The Healing Power of Nature

Healthcare practitioners employ an array of modalities in the treatment of physical and mental health disorders. Medication management, therapy, exercise and other lifestyle changes are regularly recommended.  Often overlooked is an inexpensive option for the maintenance of good physical and mental health: nature. There is now a significant body of evidence supporting the mental health benefits of outdoor immersion.

“Green therapy” known as ecotherapy, has been shown to alleviate symptoms of depression.  In the early 1980’s, the forest agency of Japan encouraged people to walk in the woods for better health. Known as “forest bathing” or shinrin-yoku, the practice was believed to lower stress.  Yoshifumi Miyazaki, researcher at Chiba University in Japan, found significantly lower levels of the stress hormone cortisol in people who spent 40 minutes daily walking in the woods compared to those spending 40 minutes walking in a lab.

Similarly, in a 2010 multi-study analysis, conducted by researchers from the University of Essex in the United Kingdom revealed a 71% reduction in depressive symptoms for those who simply took a walk outside compared to a control group who took a walk at a shopping center. Of the shopping center walkers, only 45% reported reduced depression while 22% felt more depressed. Nature exposure produced both short-term and long-term positive health outcomes in self-esteem and mood. The greatest improvements in self-esteem were found in people with mental health disorders.

In 2015, Stanford researchers compared psychological effects of two groups of participants; one which walked for 90 minutes in a high traffic urban setting while the second walked in a grassland setting with trees and shrubs. Although little difference was found in physiological conditions, interestingly, decreased neural activity in the subgenual prefrontal cortex was found in those walking in urban areas. This brain region is involved in rumination during which individuals may focus on negative emotions and is implicated in the development of depressive symptoms. (http://www.pnsa.org/content/early/2015/06/23/1510459112)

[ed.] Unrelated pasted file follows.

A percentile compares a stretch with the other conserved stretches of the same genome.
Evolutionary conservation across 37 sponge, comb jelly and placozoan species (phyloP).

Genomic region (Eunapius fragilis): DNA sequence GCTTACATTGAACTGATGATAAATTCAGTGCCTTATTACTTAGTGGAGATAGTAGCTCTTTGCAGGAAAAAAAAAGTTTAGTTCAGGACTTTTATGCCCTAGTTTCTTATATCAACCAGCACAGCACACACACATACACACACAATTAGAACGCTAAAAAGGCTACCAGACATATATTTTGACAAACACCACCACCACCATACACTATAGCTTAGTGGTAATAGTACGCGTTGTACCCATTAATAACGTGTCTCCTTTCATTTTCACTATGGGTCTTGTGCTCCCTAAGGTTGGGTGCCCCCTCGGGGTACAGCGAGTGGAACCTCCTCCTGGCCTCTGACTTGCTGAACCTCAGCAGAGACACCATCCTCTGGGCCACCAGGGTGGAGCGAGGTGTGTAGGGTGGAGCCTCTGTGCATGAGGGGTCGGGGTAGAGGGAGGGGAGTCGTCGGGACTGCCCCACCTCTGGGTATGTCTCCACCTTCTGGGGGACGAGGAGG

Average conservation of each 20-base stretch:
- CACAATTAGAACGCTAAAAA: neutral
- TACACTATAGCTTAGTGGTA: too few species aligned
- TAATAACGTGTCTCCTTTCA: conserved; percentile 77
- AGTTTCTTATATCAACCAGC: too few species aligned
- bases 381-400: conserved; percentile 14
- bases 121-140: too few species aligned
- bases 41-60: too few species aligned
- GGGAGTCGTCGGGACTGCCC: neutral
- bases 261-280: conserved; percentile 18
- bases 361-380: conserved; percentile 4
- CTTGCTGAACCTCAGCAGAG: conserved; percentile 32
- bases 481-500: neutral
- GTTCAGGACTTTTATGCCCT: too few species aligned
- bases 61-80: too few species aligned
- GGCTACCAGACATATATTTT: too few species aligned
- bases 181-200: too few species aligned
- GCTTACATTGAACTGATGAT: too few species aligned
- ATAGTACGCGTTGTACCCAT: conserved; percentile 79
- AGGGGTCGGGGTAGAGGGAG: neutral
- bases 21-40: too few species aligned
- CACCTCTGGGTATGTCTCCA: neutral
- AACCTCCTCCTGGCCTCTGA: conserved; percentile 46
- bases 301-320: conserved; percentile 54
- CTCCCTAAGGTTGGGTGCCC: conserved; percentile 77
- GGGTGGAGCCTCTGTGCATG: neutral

In an increasingly urbanized world, these findings suggest access to a natural environment and the preservation of parks, trees and open spaces may be vital to mental health. Currently more than half of the world’s population resides in an urban area. Notably, city dwellers experience a 40% higher risk of mood disorders compared to rural dwellers. They also experience a 20% higher risk of anxiety disorders and twice the rates of schizophrenia. (https://depts.washington-edu/hhwb/Thm_Mental.html)

At the forefront of studying the connection between people and environment is The Natural Capital Project (http://www.naturalcapitalproject.org/) a joint partnership between Stanford University, The University of Minnesota, the Nature Conservancy and the World Wildlife Fund. Using an interdisciplinary team, the project develops quantifiable methods to understand the nexus between environment and health. Using science-informed decisions, targeted capital investments are then made to maintain the wellbeing of both.

Exactly how nature works to improve a sense of wellbeing is unclear, however the foregoing studies and projects strongly suggest at the very least, time spent in a natural environment improves people’s moods.  Danielle Shanahan Phd, researcher at the University of Queensland, reports simply putting a plant in your window elicits a range of benefits. While some may be able to take a daily walk in a natural setting, we can also strive to make our schools, offices, and living spaces healthier by the addition of natural elements inside and out. Our physical and mental health may depend on it.

 

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